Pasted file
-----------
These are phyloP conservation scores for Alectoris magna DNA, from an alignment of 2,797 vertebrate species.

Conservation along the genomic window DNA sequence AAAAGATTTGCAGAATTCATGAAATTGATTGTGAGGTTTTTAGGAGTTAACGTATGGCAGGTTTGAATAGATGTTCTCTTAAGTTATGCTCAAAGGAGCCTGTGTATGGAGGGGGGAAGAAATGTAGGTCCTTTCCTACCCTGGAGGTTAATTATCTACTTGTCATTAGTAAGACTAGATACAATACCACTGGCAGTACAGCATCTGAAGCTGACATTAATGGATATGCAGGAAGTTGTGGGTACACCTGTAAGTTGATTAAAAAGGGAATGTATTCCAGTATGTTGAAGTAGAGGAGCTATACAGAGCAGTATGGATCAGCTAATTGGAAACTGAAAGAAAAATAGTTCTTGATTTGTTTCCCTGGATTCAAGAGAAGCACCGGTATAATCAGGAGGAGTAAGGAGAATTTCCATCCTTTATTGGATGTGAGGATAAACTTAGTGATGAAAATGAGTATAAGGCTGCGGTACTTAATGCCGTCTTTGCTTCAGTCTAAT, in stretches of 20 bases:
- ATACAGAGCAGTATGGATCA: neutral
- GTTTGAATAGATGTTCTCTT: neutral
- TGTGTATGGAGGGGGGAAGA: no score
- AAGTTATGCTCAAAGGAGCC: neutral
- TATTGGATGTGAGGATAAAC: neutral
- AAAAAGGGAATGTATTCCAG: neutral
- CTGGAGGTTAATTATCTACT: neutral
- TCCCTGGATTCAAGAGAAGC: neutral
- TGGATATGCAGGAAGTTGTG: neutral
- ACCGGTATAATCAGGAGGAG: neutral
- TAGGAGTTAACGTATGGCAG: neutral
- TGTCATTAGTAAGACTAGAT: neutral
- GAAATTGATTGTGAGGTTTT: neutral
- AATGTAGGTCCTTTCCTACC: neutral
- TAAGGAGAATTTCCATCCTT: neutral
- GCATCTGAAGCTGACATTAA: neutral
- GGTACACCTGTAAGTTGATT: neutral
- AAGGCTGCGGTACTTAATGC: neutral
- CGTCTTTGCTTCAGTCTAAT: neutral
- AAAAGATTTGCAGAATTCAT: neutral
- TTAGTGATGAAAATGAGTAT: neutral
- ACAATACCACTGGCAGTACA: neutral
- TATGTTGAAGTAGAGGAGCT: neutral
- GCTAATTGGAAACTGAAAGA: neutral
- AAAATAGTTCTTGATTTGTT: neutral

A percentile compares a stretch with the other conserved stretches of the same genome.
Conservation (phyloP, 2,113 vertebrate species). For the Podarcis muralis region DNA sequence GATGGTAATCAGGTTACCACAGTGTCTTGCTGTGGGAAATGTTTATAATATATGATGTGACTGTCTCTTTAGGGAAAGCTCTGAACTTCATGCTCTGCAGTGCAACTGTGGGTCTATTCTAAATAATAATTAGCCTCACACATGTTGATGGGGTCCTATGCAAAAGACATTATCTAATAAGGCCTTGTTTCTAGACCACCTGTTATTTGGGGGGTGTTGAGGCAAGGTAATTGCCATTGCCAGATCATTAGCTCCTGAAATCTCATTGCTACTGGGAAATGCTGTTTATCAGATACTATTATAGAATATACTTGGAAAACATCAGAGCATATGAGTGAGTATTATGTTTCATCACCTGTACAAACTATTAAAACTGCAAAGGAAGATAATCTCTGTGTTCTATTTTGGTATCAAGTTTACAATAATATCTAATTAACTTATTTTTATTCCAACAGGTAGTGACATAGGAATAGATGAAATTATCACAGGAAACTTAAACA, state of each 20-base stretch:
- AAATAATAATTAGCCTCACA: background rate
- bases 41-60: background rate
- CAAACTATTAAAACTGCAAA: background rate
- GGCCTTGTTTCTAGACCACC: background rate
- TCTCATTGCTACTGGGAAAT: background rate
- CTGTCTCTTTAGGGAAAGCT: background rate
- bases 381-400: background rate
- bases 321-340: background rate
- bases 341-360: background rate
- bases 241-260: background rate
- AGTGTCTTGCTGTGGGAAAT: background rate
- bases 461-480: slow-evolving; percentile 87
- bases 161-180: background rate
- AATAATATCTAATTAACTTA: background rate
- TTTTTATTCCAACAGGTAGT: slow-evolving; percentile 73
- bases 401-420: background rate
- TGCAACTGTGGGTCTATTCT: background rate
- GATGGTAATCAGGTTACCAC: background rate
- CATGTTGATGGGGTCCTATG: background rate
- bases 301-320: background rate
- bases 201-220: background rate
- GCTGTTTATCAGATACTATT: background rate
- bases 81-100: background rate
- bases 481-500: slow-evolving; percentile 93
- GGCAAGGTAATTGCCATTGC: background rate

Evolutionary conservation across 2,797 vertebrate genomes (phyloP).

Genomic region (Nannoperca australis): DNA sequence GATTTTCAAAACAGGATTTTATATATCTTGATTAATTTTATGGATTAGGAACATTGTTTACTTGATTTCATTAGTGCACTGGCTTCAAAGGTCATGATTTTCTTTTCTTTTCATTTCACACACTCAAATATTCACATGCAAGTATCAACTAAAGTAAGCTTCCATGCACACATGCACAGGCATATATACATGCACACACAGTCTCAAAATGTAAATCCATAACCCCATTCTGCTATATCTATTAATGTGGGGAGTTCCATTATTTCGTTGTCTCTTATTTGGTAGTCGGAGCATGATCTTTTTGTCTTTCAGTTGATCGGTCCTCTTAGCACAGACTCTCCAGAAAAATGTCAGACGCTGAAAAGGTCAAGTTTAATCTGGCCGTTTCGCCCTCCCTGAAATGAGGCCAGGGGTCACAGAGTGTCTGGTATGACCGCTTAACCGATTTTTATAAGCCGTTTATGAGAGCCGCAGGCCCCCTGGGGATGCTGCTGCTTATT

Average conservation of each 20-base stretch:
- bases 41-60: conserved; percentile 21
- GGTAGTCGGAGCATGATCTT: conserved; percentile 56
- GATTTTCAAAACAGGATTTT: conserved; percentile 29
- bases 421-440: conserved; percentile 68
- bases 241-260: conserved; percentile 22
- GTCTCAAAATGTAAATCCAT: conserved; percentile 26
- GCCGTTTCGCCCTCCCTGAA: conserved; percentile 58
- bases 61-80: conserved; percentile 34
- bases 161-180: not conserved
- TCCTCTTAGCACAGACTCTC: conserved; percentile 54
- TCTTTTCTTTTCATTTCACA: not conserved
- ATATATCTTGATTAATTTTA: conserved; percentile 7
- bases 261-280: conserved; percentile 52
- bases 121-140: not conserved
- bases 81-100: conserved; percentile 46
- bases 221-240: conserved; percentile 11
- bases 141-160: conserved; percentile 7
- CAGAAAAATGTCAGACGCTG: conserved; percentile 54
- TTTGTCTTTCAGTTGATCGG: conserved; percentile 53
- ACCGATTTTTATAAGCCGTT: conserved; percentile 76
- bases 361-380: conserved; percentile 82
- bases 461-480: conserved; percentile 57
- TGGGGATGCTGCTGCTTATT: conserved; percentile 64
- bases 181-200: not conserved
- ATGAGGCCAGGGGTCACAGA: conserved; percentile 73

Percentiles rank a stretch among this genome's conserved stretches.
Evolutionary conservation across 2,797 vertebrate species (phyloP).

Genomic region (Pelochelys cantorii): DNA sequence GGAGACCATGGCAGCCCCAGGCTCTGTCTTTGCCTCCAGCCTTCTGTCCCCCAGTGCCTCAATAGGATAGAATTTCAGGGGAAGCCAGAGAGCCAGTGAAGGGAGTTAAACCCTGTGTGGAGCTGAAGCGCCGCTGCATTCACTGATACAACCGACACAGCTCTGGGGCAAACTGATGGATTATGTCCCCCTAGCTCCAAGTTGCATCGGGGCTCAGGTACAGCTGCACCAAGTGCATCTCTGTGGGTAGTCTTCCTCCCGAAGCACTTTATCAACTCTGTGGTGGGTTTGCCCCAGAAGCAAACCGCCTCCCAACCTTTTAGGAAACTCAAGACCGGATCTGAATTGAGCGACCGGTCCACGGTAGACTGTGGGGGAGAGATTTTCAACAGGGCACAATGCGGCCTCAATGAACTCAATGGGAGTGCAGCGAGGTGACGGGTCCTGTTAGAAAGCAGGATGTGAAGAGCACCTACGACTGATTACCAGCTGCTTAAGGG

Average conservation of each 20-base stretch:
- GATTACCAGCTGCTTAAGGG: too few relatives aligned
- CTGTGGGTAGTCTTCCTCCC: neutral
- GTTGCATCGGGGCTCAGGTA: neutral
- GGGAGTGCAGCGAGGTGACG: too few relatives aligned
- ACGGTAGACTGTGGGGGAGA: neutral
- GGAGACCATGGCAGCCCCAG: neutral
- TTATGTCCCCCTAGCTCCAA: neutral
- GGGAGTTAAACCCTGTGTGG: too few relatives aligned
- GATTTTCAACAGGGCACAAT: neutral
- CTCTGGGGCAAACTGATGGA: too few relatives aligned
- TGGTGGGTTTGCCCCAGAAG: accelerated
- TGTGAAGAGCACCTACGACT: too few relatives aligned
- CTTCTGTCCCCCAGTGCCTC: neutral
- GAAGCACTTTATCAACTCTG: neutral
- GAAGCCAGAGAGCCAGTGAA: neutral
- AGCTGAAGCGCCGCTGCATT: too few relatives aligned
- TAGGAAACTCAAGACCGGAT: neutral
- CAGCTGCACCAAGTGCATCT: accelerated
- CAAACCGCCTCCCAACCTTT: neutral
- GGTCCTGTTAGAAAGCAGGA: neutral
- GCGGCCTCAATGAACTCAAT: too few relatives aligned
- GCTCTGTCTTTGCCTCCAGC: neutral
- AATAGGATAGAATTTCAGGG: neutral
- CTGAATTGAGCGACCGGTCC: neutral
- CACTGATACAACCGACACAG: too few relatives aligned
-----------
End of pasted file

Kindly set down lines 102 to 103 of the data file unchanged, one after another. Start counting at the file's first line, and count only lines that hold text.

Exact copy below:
- AGCTGAAGCGCCGCTGCATT: too few relatives aligned
- TAGGAAACTCAAGACCGGAT: neutral